Photo : Tennis TV
My apologies to the purists and traditionalists, but I’m putting the issue back on the table.
For several years, I’ve been emphatically advocating for electronic line-calling (ELC) on clay. We must use Hawk-Eye or Foxtenn to determine a ball’s position with superhuman accuracy (yes, in some cases, AI undoubtedly surpasses human intelligence).
We’ve reached a point where we can’t imagine a tennis match without ELC, but clay court tournament organizers continue to resist all logic and modernity.
Still, the winds of change may be blowing since the trend seems to be reversing.
I was thrilled to see the Foxtenn system in use in Barcelona last week. It’s also been implemented in Estoril this week and at the upcoming Madrid Masters.
The choice of technology isn’t surprising, since Foxtenn was developed in Barcelona. It also happens to be giving Hawk-Eye—the reference on the courts since its launch in Key Biscayne in 2006—a run for its money.
Compared to Hawk-Eye, Foxtenn adds actual images of the ball bounce, and the data provide very, very conclusive evidence that the system makes the right decision. Though tiny, Hawk-Eye’s margin of error has still managed to leave its fair share of players bemused. Foxtenn relies on more than 40 ultra high-speed cameras on the ground, in combination with a high-speed laser scanner system. Together, they generate up to 3,000 images per second compared to Hawk-Eye’s 150.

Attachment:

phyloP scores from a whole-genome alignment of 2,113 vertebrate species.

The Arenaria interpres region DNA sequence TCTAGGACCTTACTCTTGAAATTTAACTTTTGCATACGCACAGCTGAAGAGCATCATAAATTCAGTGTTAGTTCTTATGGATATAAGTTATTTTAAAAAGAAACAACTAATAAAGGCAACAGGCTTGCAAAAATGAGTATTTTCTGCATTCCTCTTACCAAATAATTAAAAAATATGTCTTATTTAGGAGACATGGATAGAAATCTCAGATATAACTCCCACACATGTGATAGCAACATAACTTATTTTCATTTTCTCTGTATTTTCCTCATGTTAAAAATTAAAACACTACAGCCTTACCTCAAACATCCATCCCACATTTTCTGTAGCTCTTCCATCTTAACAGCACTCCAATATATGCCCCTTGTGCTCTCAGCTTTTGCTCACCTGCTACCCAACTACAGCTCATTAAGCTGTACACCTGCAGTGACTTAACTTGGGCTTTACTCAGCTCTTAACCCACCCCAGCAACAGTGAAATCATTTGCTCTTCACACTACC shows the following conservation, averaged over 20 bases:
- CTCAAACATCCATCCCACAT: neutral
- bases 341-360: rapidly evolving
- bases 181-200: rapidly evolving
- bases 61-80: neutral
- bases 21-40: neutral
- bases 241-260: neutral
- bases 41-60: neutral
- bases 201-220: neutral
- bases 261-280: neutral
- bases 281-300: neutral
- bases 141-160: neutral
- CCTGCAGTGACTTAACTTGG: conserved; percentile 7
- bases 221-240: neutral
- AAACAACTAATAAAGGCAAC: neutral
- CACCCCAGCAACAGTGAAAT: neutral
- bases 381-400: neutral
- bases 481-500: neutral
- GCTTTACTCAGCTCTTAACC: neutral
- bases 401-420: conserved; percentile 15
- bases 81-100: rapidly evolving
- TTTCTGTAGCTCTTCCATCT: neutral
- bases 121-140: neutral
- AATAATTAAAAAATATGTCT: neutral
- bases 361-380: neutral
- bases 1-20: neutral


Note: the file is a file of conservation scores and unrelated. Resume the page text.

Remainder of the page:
Foxtenn has been used on a trial basis since 2019 and officially at the 2021 Mutua Madrid Open. This season, the Estoril Open and Barcelona Open have called upon its services. All that’s left to do now is hope that the last bulwarks will fall so ELC can finally put an end to the archaic way of line calling.
Unfortunately, the diehard defenders of the tradition are adamant that ball marks are clear enough to justify sticking to the status quo. To them, I retort that nothing exceeds the accuracy of an image captured by a high-tech device.
What’s more, a human perched in a chair that, in many cases, is far removed from where the ball bounces, will eventually peer at the wrong mark after a few points have been played.
This skirmish at a match between Rafael Nadal and Robin Soderling in Rome in 2008 is a classic. The Swede truly acted in bad faith when he tried to convince the chair umpire that an outlying mark was where Rafa’s ball had bounced.
There’s also this episode involving Rafa, David Goffin and chair umpire Cédric Mourier, whose error was confirmed by Hawk-Eye.
As far as the ELC you see on TV, know that it’s for the viewers’ benefit only. The images aren’t relayed on the court. If they were, the umpires would never hear the end of it.